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$$\text{If} \ S=\displaystyle\sum_{n=1}^{\infty}\dfrac{\sin (n)}{n}, \ \text{then what is} \ 2S+1$$

I know that $\sum \frac{\sin(n)}{n}$ converges. But now what do I do?

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marked as duplicate by Thomas Andrews, JonMark Perry, Claude Leibovici calculus Nov 14 '15 at 5:23

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  • $\begingroup$ That depends a bit on just how you know that the series converges. $\endgroup$ – Gerry Myerson Nov 14 '15 at 4:18
  • $\begingroup$ @GerryMyerson What do you mean. not quite understanding $\endgroup$ – rashid Nov 14 '15 at 4:20
  • $\begingroup$ You write that you know that the series converges. How do you know that the series converges? $\endgroup$ – Gerry Myerson Nov 14 '15 at 4:21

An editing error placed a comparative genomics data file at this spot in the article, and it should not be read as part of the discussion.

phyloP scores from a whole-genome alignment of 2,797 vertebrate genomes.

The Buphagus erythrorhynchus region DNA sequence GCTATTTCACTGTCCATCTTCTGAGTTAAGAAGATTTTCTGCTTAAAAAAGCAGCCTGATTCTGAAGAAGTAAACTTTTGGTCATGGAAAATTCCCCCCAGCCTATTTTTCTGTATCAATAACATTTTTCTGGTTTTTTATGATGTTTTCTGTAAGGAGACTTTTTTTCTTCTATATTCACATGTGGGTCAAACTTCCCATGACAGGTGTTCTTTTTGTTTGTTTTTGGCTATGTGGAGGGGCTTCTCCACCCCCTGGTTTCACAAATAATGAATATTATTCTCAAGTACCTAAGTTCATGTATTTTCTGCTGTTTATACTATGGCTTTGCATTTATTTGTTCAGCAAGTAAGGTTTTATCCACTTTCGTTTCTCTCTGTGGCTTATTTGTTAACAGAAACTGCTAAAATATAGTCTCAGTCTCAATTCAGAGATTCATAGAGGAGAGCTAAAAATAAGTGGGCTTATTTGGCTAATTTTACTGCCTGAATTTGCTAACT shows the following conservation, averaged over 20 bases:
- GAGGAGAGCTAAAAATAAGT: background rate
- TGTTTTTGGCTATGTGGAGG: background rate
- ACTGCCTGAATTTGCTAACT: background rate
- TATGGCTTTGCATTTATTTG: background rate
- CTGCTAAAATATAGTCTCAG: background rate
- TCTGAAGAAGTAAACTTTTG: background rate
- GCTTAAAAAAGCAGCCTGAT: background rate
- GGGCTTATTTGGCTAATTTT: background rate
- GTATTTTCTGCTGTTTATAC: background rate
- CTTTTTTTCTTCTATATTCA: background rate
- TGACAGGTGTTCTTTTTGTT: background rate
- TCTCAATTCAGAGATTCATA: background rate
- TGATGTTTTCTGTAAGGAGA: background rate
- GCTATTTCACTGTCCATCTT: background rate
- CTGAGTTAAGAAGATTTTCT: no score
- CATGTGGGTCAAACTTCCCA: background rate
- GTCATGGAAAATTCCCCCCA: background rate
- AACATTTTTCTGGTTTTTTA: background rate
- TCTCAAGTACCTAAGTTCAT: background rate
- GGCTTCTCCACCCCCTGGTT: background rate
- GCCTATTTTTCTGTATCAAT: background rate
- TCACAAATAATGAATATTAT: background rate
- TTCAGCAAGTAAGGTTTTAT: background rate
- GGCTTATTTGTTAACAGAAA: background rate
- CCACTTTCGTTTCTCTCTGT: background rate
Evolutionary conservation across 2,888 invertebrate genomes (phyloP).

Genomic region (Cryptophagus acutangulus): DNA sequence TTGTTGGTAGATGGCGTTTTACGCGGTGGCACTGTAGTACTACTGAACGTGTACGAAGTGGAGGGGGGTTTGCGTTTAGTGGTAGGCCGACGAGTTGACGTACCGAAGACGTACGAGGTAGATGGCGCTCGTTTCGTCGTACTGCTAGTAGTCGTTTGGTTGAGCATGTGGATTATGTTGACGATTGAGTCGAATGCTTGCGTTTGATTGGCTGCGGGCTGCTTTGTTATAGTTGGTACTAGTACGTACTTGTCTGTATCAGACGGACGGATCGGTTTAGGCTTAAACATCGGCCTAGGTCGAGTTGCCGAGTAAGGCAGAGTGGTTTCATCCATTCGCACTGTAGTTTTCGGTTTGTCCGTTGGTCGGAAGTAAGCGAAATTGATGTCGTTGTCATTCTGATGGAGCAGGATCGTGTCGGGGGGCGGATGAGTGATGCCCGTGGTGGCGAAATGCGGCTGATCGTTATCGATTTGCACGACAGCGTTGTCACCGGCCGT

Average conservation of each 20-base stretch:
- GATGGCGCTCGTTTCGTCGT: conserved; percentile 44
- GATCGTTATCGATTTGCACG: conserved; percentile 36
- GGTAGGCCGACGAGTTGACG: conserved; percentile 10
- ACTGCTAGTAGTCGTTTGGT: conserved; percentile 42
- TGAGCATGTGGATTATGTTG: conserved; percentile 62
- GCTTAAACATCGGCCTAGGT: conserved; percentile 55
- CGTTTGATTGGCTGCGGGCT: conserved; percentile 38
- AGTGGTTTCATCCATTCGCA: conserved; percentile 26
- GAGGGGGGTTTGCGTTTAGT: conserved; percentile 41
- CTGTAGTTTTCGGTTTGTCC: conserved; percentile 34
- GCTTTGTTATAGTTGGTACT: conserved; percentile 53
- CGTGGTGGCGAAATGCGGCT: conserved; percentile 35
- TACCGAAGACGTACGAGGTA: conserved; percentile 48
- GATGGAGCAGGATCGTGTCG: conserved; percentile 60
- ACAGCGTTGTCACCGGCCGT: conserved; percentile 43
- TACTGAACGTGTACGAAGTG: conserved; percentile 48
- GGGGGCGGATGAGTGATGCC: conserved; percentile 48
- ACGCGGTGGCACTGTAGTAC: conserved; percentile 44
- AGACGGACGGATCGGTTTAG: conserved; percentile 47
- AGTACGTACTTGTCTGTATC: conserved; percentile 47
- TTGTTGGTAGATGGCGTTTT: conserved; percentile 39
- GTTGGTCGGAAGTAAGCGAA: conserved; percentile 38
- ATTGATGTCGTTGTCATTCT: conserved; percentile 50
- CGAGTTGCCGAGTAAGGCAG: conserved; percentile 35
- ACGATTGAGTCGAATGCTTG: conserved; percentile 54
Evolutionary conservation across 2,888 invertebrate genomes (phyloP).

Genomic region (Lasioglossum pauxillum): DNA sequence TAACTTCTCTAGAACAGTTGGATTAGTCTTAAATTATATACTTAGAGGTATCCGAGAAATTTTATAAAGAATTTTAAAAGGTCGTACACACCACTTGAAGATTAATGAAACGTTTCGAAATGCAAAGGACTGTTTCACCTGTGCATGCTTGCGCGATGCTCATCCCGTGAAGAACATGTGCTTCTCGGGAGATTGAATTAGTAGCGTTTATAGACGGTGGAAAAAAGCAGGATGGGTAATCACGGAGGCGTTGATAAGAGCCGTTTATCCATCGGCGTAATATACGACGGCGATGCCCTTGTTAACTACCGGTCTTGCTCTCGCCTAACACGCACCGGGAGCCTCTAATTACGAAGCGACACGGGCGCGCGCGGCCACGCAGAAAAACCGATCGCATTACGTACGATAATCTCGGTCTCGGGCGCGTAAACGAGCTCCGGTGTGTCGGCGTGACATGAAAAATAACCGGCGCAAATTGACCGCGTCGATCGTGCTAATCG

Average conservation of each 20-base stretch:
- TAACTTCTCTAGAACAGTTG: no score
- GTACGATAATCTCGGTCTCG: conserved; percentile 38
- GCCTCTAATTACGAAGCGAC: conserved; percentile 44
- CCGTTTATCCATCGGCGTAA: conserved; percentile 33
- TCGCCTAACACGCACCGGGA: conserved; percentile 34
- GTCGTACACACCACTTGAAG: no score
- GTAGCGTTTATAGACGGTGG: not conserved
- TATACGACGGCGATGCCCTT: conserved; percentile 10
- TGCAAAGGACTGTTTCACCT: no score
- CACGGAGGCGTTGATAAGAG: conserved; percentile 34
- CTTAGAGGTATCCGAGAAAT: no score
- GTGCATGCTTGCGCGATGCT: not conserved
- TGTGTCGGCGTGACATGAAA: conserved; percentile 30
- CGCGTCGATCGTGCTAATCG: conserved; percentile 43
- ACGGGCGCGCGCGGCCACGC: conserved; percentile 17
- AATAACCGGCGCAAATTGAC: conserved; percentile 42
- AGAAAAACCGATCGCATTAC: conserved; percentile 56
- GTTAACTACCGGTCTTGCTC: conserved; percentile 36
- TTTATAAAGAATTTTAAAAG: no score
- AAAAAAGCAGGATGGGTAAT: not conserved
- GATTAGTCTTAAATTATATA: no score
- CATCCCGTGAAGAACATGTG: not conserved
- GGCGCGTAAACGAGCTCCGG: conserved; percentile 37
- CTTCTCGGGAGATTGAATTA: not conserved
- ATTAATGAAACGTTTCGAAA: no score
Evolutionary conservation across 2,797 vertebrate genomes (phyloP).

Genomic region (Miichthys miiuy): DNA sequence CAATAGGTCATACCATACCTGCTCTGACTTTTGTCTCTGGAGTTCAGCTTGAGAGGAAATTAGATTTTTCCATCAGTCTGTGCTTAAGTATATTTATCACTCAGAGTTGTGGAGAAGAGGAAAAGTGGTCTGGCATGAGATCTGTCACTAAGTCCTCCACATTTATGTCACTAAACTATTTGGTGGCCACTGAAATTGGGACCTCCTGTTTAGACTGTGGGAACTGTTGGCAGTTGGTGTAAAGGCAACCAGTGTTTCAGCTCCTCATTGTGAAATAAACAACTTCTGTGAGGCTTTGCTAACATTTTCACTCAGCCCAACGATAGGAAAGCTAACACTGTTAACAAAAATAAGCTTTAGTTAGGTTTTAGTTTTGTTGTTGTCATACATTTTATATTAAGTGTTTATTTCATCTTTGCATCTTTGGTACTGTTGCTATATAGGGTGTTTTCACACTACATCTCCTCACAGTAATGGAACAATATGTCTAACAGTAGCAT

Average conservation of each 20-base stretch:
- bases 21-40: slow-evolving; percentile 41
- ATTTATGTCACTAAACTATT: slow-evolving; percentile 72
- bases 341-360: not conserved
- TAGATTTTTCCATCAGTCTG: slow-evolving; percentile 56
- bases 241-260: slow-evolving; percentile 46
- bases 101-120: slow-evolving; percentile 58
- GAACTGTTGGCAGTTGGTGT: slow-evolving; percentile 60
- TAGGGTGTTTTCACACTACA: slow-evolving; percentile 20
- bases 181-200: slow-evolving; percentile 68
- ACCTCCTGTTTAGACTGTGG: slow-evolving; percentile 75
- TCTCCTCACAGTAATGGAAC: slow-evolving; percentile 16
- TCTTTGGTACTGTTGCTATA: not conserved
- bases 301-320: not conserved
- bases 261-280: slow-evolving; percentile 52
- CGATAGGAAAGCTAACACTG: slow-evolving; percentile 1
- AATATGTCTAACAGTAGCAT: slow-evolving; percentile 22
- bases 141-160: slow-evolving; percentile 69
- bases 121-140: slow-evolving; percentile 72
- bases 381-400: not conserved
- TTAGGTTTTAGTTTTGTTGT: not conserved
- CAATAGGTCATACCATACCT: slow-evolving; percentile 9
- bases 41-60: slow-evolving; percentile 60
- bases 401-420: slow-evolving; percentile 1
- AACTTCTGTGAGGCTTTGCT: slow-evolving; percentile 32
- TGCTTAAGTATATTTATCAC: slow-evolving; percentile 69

• $\begingroup$ Hint: what is the value of the sum from $-1$ to $-\infty$? $\endgroup$ – Steven Stadnicki Nov 14 '15 at 4:32
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I'm not going to prove this here, but we know that (ask another question if you don't): $$\sum_{k=1}^{\infty} \frac{x^k }{k} = -\log(1-x)$$ For any $x$ s.t. $|x|\leq 1, x\neq 1$: $$S= \text{Im} \sum_{n=1}^{\infty} \frac{e^{i n}}{n} = -\text{Im}(\log(1-e^{i} ))$$ Now with some trig: $$1-e^i = 1-\cos 1 -i \sin 1 = 2\sin \frac{1}{2}\left(\sin \frac{1}{2} - i \cos \frac{1}{2} \right) = 2\exp\left(\frac{(1-\pi)i}{2}\right) \sin \frac{1}{2}$$ Therefore, $$S= \text{Im}(\log(1-e^{i} )) = \text{Im}\left(\frac{(\pi-1)i}{2} - \log \left(2\sin \frac{1}{2}\right) \right) = \frac{\pi-1}{2} $$ $$\therefore 2S+1 =\pi$$

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